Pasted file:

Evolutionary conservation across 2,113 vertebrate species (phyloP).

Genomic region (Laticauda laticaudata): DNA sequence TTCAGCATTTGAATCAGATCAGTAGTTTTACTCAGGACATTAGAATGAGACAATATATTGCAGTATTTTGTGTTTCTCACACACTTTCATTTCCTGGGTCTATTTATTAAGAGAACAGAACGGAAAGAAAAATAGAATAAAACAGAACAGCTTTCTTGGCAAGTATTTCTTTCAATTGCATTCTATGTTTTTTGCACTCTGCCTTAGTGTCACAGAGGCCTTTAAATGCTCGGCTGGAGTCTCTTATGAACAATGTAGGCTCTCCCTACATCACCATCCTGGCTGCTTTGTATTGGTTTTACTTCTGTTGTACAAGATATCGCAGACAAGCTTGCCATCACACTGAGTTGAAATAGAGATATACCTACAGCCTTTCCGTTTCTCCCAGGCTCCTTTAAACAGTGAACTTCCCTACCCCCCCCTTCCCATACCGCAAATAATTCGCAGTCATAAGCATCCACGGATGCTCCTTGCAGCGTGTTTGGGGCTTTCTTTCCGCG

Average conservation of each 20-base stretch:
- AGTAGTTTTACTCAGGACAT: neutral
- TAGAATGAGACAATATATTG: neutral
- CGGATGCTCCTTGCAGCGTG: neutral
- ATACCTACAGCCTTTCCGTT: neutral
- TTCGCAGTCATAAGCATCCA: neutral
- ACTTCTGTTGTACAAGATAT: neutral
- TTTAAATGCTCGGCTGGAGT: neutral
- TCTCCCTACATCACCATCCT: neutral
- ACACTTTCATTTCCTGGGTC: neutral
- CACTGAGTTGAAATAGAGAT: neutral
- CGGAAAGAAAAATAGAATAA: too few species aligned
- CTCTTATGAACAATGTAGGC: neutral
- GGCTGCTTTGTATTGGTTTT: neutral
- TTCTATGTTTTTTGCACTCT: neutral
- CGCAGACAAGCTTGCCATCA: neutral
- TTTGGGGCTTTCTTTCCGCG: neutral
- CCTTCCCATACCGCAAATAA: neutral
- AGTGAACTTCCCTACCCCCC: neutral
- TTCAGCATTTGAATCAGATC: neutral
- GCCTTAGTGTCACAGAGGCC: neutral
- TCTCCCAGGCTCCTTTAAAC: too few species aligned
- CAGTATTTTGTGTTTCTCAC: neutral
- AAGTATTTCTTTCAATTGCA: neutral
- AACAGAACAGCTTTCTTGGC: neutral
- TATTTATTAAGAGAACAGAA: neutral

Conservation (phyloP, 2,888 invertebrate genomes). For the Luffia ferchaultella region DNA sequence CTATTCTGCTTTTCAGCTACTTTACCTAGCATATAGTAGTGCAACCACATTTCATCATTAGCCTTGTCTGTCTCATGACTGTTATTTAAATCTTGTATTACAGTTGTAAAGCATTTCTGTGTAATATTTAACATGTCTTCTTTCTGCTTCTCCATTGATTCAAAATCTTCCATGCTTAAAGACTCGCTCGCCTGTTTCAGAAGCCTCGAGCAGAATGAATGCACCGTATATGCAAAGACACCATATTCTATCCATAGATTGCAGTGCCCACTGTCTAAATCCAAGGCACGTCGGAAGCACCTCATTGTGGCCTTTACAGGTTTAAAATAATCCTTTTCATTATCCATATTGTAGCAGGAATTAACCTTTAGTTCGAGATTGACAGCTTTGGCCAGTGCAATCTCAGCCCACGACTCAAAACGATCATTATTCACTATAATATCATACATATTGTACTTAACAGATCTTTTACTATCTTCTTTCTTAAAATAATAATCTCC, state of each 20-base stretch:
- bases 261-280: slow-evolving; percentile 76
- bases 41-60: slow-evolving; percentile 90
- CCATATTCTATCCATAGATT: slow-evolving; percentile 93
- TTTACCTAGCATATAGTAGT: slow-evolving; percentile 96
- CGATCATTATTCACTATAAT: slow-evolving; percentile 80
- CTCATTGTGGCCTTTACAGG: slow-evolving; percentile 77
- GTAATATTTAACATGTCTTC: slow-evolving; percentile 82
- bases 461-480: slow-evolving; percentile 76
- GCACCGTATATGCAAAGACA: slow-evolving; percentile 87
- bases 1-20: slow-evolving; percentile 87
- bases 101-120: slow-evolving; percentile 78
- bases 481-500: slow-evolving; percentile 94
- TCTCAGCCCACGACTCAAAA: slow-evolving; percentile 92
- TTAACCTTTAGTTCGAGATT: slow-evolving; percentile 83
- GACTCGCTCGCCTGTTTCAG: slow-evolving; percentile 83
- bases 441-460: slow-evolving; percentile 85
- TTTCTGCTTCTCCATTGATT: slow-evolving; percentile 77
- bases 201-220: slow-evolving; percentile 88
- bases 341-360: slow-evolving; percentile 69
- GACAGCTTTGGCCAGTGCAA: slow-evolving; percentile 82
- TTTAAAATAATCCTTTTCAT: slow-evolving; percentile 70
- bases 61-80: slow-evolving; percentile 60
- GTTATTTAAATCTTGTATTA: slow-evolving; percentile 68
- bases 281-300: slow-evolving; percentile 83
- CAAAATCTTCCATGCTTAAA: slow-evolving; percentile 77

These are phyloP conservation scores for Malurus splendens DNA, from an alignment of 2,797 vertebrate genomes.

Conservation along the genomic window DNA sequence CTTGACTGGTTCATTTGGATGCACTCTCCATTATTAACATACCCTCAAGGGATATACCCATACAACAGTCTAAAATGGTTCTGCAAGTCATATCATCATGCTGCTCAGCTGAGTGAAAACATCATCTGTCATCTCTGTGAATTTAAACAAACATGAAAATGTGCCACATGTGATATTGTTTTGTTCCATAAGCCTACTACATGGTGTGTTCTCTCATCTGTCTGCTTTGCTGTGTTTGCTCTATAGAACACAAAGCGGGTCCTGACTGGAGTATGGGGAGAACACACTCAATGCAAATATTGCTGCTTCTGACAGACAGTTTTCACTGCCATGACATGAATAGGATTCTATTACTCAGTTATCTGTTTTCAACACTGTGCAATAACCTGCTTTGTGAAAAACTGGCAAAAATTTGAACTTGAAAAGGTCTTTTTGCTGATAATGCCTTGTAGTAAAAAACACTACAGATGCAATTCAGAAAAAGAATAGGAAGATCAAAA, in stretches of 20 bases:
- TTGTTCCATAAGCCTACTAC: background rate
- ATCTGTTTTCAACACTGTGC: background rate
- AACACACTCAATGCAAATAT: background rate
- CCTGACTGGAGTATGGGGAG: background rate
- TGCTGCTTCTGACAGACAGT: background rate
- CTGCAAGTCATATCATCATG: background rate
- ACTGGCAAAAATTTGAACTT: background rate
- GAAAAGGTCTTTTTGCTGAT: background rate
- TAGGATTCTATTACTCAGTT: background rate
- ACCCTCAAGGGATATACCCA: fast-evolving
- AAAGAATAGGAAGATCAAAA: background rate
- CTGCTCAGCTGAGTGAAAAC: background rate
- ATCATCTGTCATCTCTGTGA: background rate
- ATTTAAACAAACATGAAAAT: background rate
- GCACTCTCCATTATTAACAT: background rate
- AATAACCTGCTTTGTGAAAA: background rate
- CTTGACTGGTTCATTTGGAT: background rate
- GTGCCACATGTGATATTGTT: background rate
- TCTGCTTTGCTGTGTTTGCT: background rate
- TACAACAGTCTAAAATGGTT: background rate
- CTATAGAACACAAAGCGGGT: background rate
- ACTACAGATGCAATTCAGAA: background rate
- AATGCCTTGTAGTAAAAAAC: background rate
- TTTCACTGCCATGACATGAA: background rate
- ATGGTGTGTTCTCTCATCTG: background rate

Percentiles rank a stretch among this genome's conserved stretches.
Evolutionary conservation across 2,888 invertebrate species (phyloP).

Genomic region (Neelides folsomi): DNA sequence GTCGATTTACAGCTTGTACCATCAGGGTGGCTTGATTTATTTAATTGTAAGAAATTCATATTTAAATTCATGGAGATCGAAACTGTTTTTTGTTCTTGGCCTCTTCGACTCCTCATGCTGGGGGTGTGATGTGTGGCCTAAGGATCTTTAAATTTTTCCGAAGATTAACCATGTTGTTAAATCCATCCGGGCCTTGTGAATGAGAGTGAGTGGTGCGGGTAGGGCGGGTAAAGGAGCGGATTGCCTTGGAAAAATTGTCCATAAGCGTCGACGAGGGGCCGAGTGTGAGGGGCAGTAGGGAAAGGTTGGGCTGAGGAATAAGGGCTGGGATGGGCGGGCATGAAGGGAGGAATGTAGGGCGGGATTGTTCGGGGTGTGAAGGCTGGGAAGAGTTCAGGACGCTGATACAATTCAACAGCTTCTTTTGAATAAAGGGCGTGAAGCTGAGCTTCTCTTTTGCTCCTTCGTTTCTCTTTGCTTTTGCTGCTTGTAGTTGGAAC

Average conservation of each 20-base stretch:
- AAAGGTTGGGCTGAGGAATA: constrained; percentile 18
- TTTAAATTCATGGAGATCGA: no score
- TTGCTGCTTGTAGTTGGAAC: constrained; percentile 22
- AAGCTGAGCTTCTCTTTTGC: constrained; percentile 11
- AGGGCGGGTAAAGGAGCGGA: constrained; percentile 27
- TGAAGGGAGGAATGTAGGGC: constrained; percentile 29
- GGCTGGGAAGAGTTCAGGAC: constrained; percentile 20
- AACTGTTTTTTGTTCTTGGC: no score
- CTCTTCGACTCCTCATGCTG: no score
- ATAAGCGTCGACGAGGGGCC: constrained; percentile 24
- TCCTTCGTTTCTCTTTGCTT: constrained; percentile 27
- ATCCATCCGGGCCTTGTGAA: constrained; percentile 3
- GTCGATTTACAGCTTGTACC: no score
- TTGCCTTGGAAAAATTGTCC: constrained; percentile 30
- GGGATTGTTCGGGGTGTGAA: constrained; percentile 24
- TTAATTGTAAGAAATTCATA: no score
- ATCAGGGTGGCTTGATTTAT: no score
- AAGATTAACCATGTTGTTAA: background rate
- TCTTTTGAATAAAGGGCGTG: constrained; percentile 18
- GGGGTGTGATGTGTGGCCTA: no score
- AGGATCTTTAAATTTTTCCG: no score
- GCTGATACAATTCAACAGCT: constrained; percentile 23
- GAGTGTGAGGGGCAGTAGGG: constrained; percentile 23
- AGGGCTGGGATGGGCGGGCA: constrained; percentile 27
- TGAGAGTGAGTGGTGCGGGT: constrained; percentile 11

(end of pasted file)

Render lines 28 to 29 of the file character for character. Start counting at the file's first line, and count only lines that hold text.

- TATTTATTAAGAGAACAGAA: neutral

Conservation (phyloP, 2,888 invertebrate genomes). For the Luffia ferchaultella region DNA sequence CTATTCTGCTTTTCAGCTACTTTACCTAGCATATAGTAGTGCAACCACATTTCATCATTAGCCTTGTCTGTCTCATGACTGTTATTTAAATCTTGTATTACAGTTGTAAAGCATTTCTGTGTAATATTTAACATGTCTTCTTTCTGCTTCTCCATTGATTCAAAATCTTCCATGCTTAAAGACTCGCTCGCCTGTTTCAGAAGCCTCGAGCAGAATGAATGCACCGTATATGCAAAGACACCATATTCTATCCATAGATTGCAGTGCCCACTGTCTAAATCCAAGGCACGTCGGAAGCACCTCATTGTGGCCTTTACAGGTTTAAAATAATCCTTTTCATTATCCATATTGTAGCAGGAATTAACCTTTAGTTCGAGATTGACAGCTTTGGCCAGTGCAATCTCAGCCCACGACTCAAAACGATCATTATTCACTATAATATCATACATATTGTACTTAACAGATCTTTTACTATCTTCTTTCTTAAAATAATAATCTCC, state of each 20-base stretch: